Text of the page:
Diane Barrow (Delta Burke), the considerably younger trophy wife of
successful businessman and socialite Paul Barrow (Ben Cooper) is
shocked to find him in the throws of passion with another man. Stung by
the betrayal she secures a divorce and as revenge takes ownership of
his pro football team in the settlement. Diane is gleeful in having
relieved him of his prize possession & status symbol. But not for long.
The team is the California Bulls - a ragtag group of misfits who
collectively resemble a special ed class in a medium security prison.
They are coached by Ernie Denardo (Reid Shelton) a decrepit
If that weren't enough adversity for the new owner her general manager
Roger Barrow (Clayton Landey) is her ex-husband's nephew and is tied to
organized crime. Roger and the league commissioner are manoeuvring to
drive Diane out so that her ex can get his team back.
The main character, at first, seems like a vindictive gold-digger who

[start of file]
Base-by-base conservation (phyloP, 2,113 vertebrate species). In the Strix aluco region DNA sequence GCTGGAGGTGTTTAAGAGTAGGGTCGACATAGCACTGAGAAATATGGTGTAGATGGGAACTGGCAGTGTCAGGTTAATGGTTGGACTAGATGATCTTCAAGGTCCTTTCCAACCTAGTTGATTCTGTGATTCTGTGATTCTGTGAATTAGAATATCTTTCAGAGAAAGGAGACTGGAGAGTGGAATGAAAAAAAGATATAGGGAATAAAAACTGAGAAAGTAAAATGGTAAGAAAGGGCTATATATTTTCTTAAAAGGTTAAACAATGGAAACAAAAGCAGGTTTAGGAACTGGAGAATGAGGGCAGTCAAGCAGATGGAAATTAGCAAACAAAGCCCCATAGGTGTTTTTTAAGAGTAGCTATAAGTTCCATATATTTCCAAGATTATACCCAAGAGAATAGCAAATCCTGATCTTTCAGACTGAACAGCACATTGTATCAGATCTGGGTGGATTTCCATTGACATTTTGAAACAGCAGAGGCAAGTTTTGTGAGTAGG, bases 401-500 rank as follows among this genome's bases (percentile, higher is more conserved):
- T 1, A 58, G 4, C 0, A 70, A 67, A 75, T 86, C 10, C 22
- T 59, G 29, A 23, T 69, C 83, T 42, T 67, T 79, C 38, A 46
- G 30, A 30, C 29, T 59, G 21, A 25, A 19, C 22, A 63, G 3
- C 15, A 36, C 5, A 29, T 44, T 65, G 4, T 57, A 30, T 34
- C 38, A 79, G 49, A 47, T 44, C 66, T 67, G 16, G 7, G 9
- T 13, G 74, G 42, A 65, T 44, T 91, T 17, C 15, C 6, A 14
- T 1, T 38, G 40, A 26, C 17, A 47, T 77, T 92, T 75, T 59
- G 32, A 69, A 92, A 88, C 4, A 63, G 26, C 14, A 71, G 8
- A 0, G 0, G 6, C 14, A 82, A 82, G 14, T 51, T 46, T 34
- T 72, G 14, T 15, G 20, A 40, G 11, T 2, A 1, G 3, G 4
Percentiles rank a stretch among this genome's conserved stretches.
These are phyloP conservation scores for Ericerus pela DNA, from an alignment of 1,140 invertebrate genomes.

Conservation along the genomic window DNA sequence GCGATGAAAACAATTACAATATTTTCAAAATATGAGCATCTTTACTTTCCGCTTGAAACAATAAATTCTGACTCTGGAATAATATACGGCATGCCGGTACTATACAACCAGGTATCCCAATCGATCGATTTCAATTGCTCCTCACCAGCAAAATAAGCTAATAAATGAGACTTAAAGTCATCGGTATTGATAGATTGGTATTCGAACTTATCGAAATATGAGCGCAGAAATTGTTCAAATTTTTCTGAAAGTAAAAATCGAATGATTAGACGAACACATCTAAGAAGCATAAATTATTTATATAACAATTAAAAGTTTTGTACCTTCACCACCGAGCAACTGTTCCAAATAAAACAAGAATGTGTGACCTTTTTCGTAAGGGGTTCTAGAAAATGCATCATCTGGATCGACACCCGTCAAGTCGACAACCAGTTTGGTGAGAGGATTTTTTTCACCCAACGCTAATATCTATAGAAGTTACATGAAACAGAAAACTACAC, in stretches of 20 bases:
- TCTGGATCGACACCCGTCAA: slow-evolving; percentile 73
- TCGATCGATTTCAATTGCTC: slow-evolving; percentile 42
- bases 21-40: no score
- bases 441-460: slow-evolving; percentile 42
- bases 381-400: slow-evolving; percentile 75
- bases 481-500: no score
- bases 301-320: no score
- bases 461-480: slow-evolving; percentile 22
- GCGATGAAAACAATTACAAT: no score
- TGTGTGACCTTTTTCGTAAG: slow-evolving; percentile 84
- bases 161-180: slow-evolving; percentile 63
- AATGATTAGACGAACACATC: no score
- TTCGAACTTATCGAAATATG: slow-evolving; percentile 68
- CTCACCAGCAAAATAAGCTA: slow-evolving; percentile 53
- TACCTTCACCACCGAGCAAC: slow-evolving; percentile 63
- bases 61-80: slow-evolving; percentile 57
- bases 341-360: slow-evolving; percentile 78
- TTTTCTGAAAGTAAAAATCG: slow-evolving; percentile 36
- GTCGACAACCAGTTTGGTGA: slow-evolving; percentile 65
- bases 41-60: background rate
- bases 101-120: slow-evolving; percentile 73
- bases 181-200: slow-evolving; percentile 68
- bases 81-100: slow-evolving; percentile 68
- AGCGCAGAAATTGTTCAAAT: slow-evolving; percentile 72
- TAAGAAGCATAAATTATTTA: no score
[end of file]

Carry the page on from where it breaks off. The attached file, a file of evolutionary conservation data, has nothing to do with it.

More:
engineered a ruthless power-grab and is comically in over her head. But
we see signs that she is not entirely loathsome. We can allow ourselves
to laugh at her a little even as we empathize with her. The forces
assembled against her seem darker and more powerful.
Professional football which was coming into its own as the premier
revenue sport in North America was ripe for lampooning. The show
offered viewers a scathing satire of a pro sports team. The California
Bulls seemed to send up every excess of professional athletes. Football
fans adored this show. A certain professional sports league and its
member franchises were considerably less amused.
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